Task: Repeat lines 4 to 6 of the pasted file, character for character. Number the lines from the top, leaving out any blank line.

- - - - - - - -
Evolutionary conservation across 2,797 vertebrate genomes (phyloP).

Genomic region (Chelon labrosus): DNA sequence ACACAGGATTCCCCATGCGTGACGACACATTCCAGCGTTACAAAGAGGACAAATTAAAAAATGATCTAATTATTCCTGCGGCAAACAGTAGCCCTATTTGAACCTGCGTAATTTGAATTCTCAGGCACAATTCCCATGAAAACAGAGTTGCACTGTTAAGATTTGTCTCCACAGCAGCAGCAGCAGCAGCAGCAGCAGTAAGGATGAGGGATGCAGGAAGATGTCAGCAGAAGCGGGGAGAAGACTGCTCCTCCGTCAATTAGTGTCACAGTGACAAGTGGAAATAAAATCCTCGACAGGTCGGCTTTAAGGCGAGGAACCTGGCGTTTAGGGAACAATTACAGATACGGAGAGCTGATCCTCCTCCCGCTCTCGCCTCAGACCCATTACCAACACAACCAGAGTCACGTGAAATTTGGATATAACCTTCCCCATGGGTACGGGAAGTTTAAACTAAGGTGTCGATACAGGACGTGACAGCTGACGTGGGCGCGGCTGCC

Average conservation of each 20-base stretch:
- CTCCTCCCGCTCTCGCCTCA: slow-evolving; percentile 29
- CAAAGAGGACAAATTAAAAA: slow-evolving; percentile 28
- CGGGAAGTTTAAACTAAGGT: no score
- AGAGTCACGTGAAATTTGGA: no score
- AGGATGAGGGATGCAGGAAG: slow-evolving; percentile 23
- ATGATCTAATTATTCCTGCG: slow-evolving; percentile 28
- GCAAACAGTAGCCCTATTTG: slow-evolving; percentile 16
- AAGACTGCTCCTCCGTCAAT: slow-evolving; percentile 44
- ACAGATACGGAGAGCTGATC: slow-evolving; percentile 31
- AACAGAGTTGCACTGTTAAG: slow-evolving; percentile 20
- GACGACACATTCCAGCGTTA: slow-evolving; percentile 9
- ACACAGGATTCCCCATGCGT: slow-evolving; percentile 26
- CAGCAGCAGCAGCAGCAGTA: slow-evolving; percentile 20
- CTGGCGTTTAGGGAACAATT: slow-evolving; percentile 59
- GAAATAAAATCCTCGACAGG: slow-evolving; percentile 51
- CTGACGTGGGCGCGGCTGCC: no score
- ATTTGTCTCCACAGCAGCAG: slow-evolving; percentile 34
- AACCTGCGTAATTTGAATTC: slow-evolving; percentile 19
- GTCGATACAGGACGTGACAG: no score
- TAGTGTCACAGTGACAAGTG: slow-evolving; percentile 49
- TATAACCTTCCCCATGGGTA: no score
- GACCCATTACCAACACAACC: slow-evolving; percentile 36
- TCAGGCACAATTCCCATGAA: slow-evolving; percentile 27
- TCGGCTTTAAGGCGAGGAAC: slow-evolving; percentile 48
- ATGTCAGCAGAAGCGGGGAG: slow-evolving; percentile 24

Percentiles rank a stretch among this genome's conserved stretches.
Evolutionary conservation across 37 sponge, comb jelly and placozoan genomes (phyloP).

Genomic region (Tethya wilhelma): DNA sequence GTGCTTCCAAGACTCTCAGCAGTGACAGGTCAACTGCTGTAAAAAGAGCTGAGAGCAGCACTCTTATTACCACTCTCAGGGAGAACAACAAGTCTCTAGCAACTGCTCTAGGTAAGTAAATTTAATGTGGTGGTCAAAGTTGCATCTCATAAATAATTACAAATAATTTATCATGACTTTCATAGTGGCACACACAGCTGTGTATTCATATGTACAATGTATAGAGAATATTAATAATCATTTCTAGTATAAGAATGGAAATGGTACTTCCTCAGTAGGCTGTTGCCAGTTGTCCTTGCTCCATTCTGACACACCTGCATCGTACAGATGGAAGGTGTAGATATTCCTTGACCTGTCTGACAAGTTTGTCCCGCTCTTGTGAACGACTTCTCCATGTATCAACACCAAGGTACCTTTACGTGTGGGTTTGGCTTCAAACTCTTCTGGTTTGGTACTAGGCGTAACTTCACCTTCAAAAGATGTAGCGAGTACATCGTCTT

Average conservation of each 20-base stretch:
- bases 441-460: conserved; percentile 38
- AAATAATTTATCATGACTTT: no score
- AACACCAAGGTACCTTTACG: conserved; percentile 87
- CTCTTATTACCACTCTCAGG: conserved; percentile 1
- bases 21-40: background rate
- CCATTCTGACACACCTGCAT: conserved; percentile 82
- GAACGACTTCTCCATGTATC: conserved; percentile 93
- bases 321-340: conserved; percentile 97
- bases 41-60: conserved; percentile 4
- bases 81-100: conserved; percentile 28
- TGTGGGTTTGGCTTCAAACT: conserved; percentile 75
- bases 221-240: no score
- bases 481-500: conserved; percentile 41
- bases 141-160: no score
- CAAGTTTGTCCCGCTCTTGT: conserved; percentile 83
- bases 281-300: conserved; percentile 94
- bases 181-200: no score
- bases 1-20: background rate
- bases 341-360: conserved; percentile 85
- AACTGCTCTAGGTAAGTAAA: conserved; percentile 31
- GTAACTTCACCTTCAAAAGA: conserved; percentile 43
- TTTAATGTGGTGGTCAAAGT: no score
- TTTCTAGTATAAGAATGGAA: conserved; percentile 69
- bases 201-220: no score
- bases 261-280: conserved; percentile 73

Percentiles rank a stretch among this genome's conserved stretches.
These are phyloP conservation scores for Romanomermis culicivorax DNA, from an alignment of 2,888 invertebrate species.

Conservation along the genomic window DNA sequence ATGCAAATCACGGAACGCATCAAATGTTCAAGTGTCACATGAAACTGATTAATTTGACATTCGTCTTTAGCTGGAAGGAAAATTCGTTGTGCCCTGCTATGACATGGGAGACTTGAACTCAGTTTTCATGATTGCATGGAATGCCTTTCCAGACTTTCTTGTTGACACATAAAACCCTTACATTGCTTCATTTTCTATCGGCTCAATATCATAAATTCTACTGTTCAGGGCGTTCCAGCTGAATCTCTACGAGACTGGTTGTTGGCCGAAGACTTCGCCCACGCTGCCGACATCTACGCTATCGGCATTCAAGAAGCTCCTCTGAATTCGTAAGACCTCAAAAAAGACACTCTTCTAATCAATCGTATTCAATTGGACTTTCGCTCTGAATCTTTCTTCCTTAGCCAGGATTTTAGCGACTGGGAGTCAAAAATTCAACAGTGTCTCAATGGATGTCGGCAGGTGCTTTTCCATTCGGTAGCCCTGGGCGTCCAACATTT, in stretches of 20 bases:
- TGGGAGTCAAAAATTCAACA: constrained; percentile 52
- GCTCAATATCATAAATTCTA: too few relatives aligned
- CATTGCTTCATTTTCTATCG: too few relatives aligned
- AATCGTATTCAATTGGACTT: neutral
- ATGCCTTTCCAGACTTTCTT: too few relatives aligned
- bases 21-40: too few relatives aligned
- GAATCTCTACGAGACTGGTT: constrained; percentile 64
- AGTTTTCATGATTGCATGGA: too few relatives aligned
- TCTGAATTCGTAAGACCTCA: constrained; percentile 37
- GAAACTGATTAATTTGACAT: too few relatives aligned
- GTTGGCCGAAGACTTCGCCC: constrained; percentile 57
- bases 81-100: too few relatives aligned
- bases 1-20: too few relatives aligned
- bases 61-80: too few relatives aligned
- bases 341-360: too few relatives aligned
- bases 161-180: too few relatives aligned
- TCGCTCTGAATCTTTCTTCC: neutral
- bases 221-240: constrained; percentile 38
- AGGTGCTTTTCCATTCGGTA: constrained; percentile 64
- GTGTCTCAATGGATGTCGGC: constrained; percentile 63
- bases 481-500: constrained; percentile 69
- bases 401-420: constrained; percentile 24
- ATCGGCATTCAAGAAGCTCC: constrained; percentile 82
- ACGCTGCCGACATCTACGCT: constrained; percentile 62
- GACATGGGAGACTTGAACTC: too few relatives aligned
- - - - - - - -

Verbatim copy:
- CTCCTCCCGCTCTCGCCTCA: slow-evolving; percentile 29
- CAAAGAGGACAAATTAAAAA: slow-evolving; percentile 28
- CGGGAAGTTTAAACTAAGGT: no score